This opening passage seems to contrast the American Music Awards with other shows like the MTV Video Music Awards (and we all know the moral rivalry between PTC and MTV). The Video Music Awards has had its controversial moments like Madonna and Britney Spears kissing and this year, when Kanye West interrupted Taylor Swift's acceptance speech. However, the PTC mentioned in its press release that the awards show was rated "TV-14-L", which in TV Parental Guidelines official lingo means "contains some material that many parents would find unsuitable for children under 14 years of age" because of "strong coarse language". Given the rating, which as procedural ABC shows at the beginning of the program and after every commercial break, why would it be so surprising that the American Music Awards was so un-friendly to a general family audience? Oh, if you want an awards show that focuses on "talent and love of music", try the Grammy Awards, which will be shown on CBS next February.

Although Lambert performed just a few minutes before or just at the start of the 10PM hour in the Central Time Zone, PTC felt it wasn't good enough, so it allows just the Central Time Zone residents to file complaints with the FCC.

And now for today's latest developments.

Yesterday, ABC cancelled Lambert's scheduled performance for today's Good Morning America.
"Given his controversial live performance on the AMAs, we were concerned about airing a similar concert so early in the morning," an ABC News rep said.
However, CBS intervened and invited Lambert to perform on its morning program The Early Show instead. CBS apparently feared more retaliation from PTC or other moral guardian orgs, so the network decided to blur images of Lambert's kiss and sex simulation. "The Adam Lambert image is a subject of great current controversy, has not been nearly as widely disseminated and, for all we know, may still lead to legal consequences," reported the Los Angeles Times quoting a CBS representative.

In response to ABC's disinvitation, PTC's Dan Isett stated:
"I do think it’s a little bit unfortunate... The idea that he should be scrubbed from TV completely is not where we’re going. It may be a bit of an overreaction on ABC’s part."

And Isett insists his organisation was simply upset because the powers that be didn't censor Lambert's AMAs live performance, which was heavily edited when it aired three hours later on America's west coast.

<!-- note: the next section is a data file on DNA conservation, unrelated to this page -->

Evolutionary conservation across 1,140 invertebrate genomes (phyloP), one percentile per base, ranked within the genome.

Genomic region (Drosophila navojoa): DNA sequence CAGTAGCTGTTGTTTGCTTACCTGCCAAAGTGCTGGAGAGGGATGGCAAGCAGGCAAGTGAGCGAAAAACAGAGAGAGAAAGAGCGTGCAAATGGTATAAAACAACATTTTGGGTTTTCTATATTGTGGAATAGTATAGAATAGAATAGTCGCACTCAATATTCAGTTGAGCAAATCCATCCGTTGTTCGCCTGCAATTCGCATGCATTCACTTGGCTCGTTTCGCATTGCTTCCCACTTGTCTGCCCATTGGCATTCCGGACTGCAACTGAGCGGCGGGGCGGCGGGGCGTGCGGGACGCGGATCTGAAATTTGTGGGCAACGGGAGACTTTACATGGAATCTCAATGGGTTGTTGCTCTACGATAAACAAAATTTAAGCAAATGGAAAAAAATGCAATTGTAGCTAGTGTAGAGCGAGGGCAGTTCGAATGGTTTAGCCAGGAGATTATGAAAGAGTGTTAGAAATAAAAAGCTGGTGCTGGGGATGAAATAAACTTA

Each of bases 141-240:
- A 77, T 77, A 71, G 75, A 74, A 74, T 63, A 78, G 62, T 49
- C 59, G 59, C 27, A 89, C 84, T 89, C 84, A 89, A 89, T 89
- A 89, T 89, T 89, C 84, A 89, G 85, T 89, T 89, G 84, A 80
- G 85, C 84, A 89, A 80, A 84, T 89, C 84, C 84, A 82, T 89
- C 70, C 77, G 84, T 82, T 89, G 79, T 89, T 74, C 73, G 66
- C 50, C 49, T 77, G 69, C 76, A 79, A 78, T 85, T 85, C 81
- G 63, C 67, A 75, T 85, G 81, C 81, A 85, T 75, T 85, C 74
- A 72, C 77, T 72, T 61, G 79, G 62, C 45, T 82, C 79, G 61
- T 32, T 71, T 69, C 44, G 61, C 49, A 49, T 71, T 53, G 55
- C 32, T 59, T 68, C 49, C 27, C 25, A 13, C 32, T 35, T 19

What a surprise. I thought that PTC was going to share ABC's concern that Lambert would've repeated his sleazy choreography on Good Morning America and call on ABC also to ax Lambert's performance. It seems that PTC indirectly intimidated ABC into doing so though.

This controversy brings up a whole bunch of double standards. The one homosexually suggestive performance that began very late in the evening generated the most controversy out of all the performances from earlier in the evening that had elements some would find sexually offensive. If PTC is going to highlight Lambert's performance constantly in its campaign for tougher sanctions against broadcast indecency, it's certainly got a weak one. If the FCC finds that the indecent elements of the performance were broadcast after 10PM Central Time, then the PTC will suffer some public relations struggles.

In his Early Show interview, Lambert claims to be a victim of a double standard against gay males. This is his side of the story.

I suppose I can understand why (parents are) upset. And, honestly, it didn't cross my mind, children. It was almost 11:00. It was a nighttime show. I was there in the audience full of mostly adults. Sometimes, I forget, 'Oh, there's a camera on.' I come from the theater. And I'm programmed to kind of look at who's in the live audience, and that's kind of where I come from. So, I was looking out in the crowd and saw some of my favorite pop stars and thought, 'I want to let loose.' And it just kind of got the best of me. And I had a great time. Unfortunately, there were people upset, but I think there are also people who really enjoyed it. So, like 'Idol,' I guess I have a tendency to divide people -- apples and oranges -- you either like it or you don't.
He also stated that it's ultimately the parent's responsibility to monitor children's TV viewing:

He also said he's "not a babysitter, I'm a performer" when asked if he wanted to apologize to parents of any kids who might have been watching. "I think it's up to the parents to discern what their child's watching on television," Lambert said at one point. Later he observed, "I think it's up to a parent to watch the television. It was almost 11:00 at night. If they're concerned with certain material maybe Tivo it and preview it before your small child is watching it."